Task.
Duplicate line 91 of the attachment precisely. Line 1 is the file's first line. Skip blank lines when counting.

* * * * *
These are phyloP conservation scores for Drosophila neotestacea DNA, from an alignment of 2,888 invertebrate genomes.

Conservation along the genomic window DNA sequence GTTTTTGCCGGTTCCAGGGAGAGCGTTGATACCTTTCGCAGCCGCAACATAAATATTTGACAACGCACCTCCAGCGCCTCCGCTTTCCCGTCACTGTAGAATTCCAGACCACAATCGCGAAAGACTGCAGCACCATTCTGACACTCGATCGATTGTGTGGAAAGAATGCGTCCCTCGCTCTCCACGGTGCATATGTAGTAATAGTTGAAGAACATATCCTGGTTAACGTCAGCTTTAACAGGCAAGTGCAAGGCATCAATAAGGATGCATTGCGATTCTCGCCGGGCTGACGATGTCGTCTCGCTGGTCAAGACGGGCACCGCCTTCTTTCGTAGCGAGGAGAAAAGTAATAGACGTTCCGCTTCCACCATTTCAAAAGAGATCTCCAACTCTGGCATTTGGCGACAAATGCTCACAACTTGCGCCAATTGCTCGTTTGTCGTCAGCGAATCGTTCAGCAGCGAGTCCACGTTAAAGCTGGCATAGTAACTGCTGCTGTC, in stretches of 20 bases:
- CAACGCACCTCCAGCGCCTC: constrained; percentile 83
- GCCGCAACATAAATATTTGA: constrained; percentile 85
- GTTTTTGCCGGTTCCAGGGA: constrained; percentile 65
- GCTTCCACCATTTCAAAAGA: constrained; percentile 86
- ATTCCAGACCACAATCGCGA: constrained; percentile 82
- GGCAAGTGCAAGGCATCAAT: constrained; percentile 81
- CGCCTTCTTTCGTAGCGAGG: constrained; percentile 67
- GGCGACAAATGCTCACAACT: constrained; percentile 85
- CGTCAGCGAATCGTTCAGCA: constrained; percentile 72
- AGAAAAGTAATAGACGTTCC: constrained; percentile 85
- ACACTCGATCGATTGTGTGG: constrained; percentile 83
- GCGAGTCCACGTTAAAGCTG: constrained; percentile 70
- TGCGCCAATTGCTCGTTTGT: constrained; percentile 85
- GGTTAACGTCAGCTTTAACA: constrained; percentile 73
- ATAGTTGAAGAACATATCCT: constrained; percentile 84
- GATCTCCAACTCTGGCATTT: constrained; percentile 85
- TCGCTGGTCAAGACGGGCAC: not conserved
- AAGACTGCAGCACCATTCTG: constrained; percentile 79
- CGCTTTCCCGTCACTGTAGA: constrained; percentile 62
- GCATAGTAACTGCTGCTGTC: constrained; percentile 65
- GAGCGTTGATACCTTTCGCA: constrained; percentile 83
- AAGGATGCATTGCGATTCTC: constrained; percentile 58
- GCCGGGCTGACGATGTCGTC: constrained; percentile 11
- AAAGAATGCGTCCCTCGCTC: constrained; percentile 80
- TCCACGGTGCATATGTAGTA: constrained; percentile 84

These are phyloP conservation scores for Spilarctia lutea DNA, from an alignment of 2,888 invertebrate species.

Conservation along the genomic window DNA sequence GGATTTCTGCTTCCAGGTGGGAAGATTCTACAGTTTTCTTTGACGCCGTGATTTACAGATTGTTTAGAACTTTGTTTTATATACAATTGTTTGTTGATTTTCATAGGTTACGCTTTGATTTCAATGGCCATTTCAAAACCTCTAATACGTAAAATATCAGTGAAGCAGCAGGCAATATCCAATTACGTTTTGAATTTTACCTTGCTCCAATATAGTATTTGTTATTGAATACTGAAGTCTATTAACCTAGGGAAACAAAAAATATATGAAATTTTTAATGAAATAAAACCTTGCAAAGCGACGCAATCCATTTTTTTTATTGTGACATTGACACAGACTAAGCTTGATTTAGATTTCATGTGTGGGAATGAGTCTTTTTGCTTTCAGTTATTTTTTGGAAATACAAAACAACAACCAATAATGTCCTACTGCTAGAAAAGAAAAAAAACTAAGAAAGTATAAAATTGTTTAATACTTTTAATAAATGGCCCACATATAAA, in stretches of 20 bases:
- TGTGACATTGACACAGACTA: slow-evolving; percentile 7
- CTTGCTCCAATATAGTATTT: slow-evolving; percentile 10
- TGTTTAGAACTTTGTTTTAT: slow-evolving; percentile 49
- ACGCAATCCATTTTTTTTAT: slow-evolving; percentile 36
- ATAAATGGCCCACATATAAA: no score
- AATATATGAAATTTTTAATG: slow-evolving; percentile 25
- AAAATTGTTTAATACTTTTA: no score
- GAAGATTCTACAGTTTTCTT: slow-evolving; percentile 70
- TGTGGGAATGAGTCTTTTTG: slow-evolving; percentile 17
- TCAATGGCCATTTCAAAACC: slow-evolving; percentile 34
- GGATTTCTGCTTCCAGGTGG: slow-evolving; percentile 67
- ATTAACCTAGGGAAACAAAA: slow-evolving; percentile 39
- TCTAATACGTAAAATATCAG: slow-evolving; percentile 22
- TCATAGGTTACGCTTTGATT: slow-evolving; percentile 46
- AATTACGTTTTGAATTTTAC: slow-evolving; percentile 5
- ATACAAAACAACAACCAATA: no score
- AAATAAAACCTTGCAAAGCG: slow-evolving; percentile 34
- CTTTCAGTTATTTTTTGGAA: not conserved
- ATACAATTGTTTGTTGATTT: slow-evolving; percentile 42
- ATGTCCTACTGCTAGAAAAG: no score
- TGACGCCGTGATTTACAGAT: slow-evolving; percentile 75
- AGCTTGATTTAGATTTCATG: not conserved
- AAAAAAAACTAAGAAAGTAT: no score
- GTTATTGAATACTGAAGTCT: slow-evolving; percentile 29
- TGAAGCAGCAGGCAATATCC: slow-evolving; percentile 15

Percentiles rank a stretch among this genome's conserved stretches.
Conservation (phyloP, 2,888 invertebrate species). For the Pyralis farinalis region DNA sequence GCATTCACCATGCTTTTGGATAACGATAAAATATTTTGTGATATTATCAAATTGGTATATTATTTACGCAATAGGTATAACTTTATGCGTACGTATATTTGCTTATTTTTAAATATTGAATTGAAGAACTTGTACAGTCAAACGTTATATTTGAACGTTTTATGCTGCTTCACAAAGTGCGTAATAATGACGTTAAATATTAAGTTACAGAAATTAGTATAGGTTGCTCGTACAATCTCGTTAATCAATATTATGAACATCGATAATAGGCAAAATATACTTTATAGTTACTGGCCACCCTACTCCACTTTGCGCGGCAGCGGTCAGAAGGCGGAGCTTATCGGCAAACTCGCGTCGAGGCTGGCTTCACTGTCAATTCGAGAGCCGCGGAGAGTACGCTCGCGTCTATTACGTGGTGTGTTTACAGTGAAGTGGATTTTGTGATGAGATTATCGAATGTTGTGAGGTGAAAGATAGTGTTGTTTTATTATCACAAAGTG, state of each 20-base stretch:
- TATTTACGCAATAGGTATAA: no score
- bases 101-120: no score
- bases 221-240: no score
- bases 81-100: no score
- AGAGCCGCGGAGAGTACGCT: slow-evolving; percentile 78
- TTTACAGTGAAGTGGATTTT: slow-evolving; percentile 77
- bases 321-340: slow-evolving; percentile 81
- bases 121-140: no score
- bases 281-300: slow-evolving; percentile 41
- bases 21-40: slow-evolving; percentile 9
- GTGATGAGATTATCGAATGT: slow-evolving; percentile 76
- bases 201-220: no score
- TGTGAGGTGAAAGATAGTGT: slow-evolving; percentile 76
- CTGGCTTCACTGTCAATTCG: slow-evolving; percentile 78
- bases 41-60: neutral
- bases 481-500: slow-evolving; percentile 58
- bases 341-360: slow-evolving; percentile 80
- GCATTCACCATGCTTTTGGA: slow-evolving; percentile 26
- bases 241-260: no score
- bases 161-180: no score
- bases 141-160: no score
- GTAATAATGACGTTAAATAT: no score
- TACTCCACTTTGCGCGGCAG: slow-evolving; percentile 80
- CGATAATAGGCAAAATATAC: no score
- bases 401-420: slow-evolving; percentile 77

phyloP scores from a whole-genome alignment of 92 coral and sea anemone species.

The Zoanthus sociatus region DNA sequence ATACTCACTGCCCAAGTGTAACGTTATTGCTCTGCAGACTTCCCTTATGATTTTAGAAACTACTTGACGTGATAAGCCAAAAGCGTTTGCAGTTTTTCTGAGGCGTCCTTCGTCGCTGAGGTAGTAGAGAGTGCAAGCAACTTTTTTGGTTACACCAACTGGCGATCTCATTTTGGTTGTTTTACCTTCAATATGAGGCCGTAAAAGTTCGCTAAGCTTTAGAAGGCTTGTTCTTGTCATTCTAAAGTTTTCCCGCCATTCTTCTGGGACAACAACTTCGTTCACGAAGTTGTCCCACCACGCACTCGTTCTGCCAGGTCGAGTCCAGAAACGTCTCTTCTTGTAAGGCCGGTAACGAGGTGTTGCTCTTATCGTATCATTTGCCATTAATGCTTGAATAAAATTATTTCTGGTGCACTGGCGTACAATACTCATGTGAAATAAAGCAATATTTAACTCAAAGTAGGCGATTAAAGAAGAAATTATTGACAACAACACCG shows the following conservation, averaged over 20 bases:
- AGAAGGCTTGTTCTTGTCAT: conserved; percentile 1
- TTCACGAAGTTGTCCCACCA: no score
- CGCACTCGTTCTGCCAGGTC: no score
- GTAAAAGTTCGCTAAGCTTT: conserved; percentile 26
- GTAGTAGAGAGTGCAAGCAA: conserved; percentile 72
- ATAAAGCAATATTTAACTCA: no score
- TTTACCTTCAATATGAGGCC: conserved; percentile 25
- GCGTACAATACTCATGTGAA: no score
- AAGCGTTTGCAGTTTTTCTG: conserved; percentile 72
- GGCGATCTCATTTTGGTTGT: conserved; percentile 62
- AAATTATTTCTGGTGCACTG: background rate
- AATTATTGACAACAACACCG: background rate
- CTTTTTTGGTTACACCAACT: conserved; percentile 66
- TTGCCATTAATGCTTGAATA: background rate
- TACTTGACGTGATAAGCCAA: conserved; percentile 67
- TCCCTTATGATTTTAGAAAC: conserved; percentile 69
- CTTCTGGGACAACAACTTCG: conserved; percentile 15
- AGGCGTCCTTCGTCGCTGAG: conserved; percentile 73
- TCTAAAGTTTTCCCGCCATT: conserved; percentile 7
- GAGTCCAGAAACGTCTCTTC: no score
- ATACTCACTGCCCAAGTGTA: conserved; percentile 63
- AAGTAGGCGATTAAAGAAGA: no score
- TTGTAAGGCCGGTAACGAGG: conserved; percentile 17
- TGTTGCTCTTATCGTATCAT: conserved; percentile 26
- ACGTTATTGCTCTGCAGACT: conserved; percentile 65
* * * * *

- GCGTACAATACTCATGTGAA: no score